Retailers which offer free returns are “paying the price” for such customer experience, as the UK fashion industry lost £7 billion in returns last year, new research has revealed.
According to DeliveryX 2023 Returns Report, customers have now become accustomed to being able to purchase, trial and return items at no cost to themselves, instead, impacting the retailer’s finances as well as the environment.
The research also claimed that 3% of all returns are not able to be resold, with 50% of all returned items ending up in a landfill.
Click here to download DeliveryX’s 2023 Returns Report
However, compared with brick-and-mortar stores, if an item is undamaged, it could find itself pretty quickly back on the shop floor and up for sale once more, compared to online, where the retailer not only has to rely on the consumer to return items promptly, it also counts on the customer being truthful as to why the product is coming back.
“The reverse logistics process does not have the visibility of the initial dispatch. If an item is being returned, it can come back to the retailer in many different ways, and conditions, with the retailer unsure when it may appear,” the report stated.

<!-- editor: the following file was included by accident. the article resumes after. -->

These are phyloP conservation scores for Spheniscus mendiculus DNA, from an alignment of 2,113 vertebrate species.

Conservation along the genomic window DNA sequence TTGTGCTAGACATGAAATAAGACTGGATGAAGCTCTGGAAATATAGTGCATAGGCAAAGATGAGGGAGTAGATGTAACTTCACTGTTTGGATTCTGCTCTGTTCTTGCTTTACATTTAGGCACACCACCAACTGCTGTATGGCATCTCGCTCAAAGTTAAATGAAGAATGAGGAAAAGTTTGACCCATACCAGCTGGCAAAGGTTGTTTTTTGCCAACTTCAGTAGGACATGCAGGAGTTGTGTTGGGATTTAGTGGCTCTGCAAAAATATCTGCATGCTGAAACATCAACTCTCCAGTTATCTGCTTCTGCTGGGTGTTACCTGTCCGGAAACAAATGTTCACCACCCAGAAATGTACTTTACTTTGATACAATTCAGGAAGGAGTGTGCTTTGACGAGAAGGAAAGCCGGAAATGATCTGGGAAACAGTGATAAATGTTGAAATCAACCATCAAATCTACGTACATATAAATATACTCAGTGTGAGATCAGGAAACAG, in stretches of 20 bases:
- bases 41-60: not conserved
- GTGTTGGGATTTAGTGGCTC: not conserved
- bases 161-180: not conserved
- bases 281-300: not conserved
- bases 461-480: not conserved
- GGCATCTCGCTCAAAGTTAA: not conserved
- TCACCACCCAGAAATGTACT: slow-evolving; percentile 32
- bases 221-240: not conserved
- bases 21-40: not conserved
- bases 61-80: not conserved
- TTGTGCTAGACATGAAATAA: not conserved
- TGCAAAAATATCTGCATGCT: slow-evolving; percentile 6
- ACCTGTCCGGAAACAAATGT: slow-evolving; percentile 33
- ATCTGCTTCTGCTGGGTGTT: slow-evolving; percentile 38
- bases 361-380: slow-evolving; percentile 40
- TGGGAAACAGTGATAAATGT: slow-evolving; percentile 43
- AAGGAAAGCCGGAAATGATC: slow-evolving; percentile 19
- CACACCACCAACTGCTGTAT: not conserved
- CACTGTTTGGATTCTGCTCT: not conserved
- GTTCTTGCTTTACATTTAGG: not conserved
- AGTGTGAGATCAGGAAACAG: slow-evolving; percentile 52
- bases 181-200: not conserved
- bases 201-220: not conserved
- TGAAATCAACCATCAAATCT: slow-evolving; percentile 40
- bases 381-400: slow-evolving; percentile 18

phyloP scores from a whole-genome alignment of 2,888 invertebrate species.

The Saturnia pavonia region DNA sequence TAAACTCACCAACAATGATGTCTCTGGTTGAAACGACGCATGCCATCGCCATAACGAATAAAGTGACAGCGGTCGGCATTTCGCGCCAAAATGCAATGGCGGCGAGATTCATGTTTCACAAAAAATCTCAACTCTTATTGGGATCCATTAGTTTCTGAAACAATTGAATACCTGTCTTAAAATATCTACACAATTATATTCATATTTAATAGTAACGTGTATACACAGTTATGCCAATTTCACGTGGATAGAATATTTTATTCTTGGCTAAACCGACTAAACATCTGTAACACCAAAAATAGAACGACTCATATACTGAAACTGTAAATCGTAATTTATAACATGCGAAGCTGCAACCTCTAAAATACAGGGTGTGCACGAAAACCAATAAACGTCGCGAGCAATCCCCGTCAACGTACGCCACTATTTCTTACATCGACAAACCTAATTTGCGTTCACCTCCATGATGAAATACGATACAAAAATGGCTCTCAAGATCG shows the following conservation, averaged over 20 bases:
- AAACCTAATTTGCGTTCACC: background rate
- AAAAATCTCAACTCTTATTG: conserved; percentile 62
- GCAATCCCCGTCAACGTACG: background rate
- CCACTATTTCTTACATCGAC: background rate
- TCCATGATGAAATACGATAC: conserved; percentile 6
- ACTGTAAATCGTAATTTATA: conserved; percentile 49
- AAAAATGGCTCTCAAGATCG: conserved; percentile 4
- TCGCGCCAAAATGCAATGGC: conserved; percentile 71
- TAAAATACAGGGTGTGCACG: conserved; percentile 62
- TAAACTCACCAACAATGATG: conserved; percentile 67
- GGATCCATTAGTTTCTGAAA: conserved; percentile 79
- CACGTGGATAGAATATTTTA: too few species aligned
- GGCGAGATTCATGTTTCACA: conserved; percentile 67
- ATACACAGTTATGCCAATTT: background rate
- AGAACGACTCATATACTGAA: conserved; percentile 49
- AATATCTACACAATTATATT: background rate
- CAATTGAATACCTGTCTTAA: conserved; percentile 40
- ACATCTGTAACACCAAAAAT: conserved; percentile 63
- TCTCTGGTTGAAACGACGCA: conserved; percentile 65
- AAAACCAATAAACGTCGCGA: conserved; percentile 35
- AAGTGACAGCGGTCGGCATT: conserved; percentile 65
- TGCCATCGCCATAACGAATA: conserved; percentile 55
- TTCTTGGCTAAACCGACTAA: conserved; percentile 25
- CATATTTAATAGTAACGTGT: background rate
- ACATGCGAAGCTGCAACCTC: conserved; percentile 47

Last year, Spanish fashion retailer Zara became one of the first retailers to start charging for returns, with the price of reverse logistics being taken from the customer’s refund.
Soon, other fashion retailers followed suit and Boohoo, New Look, Mountain Warehouse and Moss Bros have all started deducting the cost of a return from refunds.
However, according to UserTesting, a provider of video-based human insight, 60% of UK shoppers would reconsider purchasing from a retailer if it introduced fees to return online orders.
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